The Thrashers are continuing their excellent team play while the Devils are still struggling. Kovalchuk was especially irritated after tonight’s loss, saying “Yeah, I mean, what do you think? We’re still 100 points out of the playoffs.” If the Devils continue playing the way that they have been playing, that might be the understatement of the year.

Tonight was not a night to worry about Kovalchuk though; tonight’s a game to celebrate the hardest working line in hockey, the Greek God line of Boulton, Slater, and Thorburn, who had four goals and three assists between them, and finished +3, +4, and +4 on the night, respectively. And, lost in the excitement of taking sole possession of first place, Ondrej Pavelec stopped 26 of 27 shots for his tenth win of the season. Pavs is now second in the league behind Tim Thomas of the Boston Bruins in both save percentage (.944) and goals against average (1.76).

The Thrashers hope to continue their dominant ways when the St. Louis Blues come to town Tuesday night. The Blues are fighting the injury bug and might well be icing half of the Peoria Rivermen on Tuesday night, but they still have the always excellent Jaroslav Halak up their sleeve.

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New Jersey Devils At Atlanta Thrashers: Morning Skate Observations And Game-Day Scratches

The Thrashers were kind enough to extend the invitation to bloggers today to watch the Thrashers’ morning skate. A few quick observations:

The lower “impact” drills and practice were taking place on Ondrej Pavelec’s end of the ice – more one-on-one shooting drills, while Chris Mason dealt with the up close scrimmaging drills. Bogosian worked extensively solo on his shooting from the blue-line. He’s got a booming slap-shot that shows when he’s alone on the ice – not that it doesn’t show when he’s not alone. He seemed very focused in working on his shot. Apparently his overtime winner last week has sparked his motivation to repeat that again.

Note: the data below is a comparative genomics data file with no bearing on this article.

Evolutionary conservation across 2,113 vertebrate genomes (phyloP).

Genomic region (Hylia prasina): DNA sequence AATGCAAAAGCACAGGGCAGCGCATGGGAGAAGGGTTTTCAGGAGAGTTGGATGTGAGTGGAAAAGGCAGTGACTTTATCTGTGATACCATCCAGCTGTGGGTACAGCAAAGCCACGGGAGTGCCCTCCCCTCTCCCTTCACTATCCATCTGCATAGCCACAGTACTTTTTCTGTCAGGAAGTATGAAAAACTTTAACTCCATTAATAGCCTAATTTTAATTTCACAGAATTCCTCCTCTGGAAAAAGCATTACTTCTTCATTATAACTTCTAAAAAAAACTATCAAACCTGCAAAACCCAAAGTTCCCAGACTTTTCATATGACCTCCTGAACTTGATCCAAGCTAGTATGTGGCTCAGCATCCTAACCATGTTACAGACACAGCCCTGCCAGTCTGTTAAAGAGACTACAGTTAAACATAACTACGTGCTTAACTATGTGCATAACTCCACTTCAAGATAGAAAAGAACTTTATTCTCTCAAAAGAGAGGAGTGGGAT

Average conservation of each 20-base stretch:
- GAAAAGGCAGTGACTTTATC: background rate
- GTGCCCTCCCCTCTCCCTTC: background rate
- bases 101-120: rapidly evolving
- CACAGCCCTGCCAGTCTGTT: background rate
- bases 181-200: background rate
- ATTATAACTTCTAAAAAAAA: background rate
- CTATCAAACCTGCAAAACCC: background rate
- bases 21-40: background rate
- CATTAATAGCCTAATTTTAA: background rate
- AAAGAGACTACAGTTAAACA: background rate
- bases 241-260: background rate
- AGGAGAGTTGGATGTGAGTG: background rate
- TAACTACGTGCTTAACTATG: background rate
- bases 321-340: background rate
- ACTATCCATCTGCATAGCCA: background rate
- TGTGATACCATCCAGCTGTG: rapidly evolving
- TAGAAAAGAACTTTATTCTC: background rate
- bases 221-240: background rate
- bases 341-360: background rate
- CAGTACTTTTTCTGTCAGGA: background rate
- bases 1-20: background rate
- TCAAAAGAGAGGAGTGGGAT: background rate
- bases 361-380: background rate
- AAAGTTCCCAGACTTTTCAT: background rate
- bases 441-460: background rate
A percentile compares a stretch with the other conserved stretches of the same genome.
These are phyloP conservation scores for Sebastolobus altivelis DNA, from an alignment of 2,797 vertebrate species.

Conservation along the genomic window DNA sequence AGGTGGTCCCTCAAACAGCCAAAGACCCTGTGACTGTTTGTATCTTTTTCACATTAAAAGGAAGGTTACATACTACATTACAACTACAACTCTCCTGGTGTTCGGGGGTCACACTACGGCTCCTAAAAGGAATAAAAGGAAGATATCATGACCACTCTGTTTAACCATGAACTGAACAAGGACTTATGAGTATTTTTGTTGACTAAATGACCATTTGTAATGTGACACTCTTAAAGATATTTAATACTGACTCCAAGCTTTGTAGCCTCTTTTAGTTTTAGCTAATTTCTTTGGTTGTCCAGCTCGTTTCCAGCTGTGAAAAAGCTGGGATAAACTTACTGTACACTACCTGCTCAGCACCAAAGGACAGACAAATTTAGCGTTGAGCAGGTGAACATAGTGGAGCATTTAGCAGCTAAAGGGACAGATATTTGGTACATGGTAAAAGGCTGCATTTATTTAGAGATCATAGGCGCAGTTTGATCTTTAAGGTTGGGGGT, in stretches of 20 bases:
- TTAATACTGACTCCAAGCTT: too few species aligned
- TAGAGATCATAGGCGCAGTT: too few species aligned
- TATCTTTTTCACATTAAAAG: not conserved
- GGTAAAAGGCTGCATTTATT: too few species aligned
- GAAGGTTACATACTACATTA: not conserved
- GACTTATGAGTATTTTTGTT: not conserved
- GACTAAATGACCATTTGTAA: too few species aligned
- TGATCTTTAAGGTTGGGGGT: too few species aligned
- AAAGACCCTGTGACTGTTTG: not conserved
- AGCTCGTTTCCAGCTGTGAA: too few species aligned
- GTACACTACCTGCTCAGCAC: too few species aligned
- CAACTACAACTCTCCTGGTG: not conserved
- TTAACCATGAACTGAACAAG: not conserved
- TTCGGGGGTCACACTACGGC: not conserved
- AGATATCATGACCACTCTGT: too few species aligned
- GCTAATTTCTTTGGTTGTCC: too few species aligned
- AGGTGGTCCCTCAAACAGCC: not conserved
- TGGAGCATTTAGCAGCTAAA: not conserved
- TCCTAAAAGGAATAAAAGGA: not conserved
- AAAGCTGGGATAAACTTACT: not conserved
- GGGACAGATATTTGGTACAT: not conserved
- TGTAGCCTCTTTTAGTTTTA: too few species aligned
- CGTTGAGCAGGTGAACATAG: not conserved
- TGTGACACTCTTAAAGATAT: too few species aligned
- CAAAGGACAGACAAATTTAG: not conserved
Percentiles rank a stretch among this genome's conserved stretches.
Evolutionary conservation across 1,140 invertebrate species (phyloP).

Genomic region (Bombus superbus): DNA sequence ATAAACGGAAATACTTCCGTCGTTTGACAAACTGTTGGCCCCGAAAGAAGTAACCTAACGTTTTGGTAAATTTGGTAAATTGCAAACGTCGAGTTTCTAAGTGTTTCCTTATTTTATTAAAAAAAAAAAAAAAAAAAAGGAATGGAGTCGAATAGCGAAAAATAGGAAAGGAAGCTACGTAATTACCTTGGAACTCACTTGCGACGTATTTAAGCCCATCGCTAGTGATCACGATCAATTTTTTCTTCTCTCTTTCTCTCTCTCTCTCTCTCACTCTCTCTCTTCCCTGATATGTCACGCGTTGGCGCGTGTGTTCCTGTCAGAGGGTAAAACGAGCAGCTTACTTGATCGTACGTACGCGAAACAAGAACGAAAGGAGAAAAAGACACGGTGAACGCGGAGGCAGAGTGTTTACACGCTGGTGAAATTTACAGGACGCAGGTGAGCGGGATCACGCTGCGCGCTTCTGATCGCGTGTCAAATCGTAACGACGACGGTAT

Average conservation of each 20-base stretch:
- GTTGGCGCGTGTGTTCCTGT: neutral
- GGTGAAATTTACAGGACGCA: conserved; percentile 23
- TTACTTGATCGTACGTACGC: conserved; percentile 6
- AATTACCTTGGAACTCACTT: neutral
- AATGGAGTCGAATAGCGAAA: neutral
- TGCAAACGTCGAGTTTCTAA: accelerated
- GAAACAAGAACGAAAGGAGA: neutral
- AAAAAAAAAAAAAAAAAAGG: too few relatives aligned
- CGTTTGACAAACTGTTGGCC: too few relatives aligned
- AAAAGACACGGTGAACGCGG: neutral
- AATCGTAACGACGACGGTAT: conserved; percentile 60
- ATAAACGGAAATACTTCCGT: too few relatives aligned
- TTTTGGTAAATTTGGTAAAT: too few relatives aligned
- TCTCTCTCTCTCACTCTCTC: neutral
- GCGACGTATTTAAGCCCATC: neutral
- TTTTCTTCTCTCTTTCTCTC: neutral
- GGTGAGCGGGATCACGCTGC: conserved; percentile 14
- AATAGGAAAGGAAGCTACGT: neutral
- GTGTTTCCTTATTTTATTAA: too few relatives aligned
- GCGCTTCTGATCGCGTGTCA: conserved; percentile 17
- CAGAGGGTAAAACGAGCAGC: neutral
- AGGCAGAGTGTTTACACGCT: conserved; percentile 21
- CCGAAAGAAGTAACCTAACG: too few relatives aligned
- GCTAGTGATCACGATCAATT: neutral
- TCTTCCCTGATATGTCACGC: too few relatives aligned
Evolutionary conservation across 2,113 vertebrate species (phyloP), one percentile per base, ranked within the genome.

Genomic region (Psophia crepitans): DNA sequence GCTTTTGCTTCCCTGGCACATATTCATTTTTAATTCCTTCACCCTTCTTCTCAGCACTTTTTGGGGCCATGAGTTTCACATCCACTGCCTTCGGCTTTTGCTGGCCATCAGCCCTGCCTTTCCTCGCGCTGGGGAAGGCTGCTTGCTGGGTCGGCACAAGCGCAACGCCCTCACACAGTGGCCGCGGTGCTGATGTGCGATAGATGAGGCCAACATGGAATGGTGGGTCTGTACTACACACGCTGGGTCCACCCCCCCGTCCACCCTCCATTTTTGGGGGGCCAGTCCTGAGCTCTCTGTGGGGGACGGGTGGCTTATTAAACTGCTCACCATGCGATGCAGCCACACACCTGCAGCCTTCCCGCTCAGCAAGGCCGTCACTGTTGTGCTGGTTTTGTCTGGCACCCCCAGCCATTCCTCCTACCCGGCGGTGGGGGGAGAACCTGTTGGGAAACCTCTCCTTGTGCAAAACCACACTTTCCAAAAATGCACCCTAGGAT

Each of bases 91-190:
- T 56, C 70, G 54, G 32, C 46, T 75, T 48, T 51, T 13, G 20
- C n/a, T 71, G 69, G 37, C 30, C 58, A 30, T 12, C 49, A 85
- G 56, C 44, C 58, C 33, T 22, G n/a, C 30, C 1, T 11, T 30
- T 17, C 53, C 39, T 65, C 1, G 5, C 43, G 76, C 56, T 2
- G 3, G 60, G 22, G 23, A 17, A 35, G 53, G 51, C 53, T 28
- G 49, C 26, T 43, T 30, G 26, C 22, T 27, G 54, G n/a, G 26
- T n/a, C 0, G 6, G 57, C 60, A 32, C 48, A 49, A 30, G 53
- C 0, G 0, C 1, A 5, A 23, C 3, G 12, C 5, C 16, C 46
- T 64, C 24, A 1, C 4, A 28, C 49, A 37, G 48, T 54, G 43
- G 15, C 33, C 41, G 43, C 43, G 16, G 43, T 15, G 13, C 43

Chris Thorburn also worked on his slapshot, which flew over the net initially until he caught his focus and netted four pucks in a row.

After an off game on Thursday night which saw Peverley go just 11-for-21 on the face-off, he got some extra attention at center ice with Jim Slater to practice. Slater was two for three on offensive zone faceoffs on Thursday, and went 7-for-11 overall.

Freddy Meyer stayed one end of the ice for some one time practice during the end of the morning skate. Meyer won’t get a chance to see ice time tonight, but Tim Stapleton and Freddy Modin will. Coach Craig Ramsay was disappointed in their play again on Thursday night, which wound up earning eager seventeen minutes of penalties and just 6:22 of ice time. Bergfors had just 7:40 of time. When asked by the AJC’s Chris Vivlamore about the scratching, Ramsay said:

“We need to compete as a team,” Ramsay said. “We need to hold onto the puck in the offensive zone and we have to be good in our zone. It’s expected from everybody.”

I don’t think that ill-advised fights were on Ramsay’s to-do list for Ben Eager.

When I can get the interviews from this morning transcribed, I will have a write up on here – it will be post-game, though.